Ontario to remove most capacity limits on February 17 and vaccine passport on March 1

Capacity limits at sporting events, concert venues, and theatres will remain at 50 per cent until March 1

Ontario premier Doug Ford announcing the easing of COVID-19 public health restrictions at a media conference at Queen's Park in Toronto on February 14, 2022. (kawarthaNOW screenshot of CPAC video)
Ontario premier Doug Ford announcing the easing of COVID-19 public health restrictions at a media conference at Queen's Park in Toronto on February 14, 2022. (kawarthaNOW screenshot of CPAC video)

Ontario will be removing capacity limits on most indoor settings this week and will be removing remaining capacity limits, along with proof of vaccination requirements, at the beginning of March.

Premier Doug Ford made the announcement on Monday morning (February 14) at a media conference at Queen’s Park in Toronto, along with health minister Christine Elliott and Ontario’s chief medical officer of health Dr. Kieran Moore.

Ford said the government will “fast track” its reopening plan as positivity rates have fallen and new admissions to hospitals and intensive care units have continued to decline week over week, indicating the omicron wave has peaked.

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“Over the weekend, I received recommendations from Dr. Moore on a plan to safely reopen our economy and remove Ontario’s vaccine passport system,” Ford said. “I’ve accepted these recommendations.”

Beginning on Thursday (February 17), all capacity limits will be removed on indoor settings — including restaurants, bars, cinemas, gyms, meeting and event spaces, and casinos, bingo halls, and other gaming establishments — except for sporting events, concert venues, and theatres, which will remain at 50 per cent until March 1. Capacity limits at nightclubs, restaurants where there is dancing, as well as bathhouses and sex clubs, will increase to 25 per cent.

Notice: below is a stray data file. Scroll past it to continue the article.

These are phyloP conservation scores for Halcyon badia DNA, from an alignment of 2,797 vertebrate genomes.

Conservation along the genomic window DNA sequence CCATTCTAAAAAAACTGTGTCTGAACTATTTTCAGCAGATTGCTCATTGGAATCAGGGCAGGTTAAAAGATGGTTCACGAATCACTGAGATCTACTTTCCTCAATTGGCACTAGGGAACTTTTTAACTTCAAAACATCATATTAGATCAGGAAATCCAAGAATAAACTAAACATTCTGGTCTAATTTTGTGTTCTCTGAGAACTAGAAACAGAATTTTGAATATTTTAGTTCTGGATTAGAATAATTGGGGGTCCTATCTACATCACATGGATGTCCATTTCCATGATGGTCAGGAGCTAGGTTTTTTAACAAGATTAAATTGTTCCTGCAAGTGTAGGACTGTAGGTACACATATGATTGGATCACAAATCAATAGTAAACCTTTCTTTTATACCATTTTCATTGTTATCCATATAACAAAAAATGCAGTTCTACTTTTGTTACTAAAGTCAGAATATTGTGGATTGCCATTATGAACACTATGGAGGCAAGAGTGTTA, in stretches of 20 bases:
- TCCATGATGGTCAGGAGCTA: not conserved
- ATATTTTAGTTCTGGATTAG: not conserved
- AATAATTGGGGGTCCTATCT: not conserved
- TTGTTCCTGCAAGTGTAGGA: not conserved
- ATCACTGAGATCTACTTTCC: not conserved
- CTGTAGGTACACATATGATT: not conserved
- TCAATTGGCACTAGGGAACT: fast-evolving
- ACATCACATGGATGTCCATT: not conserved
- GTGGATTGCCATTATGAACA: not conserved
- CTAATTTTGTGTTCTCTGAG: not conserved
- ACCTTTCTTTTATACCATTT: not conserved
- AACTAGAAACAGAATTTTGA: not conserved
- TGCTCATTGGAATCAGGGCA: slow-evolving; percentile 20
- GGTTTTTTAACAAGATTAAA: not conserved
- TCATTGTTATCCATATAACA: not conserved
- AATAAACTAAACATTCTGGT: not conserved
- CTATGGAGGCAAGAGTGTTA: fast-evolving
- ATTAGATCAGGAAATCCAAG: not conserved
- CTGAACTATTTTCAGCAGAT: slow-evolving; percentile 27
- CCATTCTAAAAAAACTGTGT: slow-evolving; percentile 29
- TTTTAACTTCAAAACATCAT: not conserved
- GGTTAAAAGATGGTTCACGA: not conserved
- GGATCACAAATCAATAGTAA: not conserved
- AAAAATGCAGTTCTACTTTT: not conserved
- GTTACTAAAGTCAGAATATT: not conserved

Social gathering limits increase to 50 people indoors and 100 people outdoors, and limits on organized public event will be increased 50 people indoors, with no limit outdoors. Capacity limits for indoor weddings, funerals, and religious services will increase to the number of people who can maintain two metres physical distance.

On Tuesday, March 1, capacity limits in all remaining indoor public settings will be lifted, and proof of vaccination requirements for all settings will also be lifted (although businesses and other settings can choose to continue to require proof of vaccination).

“We are now down the slope from the peak of omicron activity,” Dr. Moore said, adding 92 per cent of Ontarians 12 and old have received at least two doses and 6.7 million Ontarians have received three doses. “We no longer need the proof of vaccination. It served its purpose.”

However, masking requirements in indoor settings will remain in place for the time being.

“Based on the advice of Dr. Moore, and what we have learned over the pandemic, we will need to keep masking in place for just a little bit longer,” Ford said. “This is an important layer of protection that will allow us to proceed with our reopening plan safety.”

In addition, as of 8 a.m. on Friday (February 18), Ontario is expanding booster dose eligibility to youth aged 12 to 17. Appointments can be booked through the provincial booking system and the Provincial Vaccine Contact Centre, as well as at select pharmacies administering the Pfizer vaccine. Appointments will be booked for approximately six months (168 days) after a second dose. To book an appointment online, youth must be 12 years old at the time of appointment.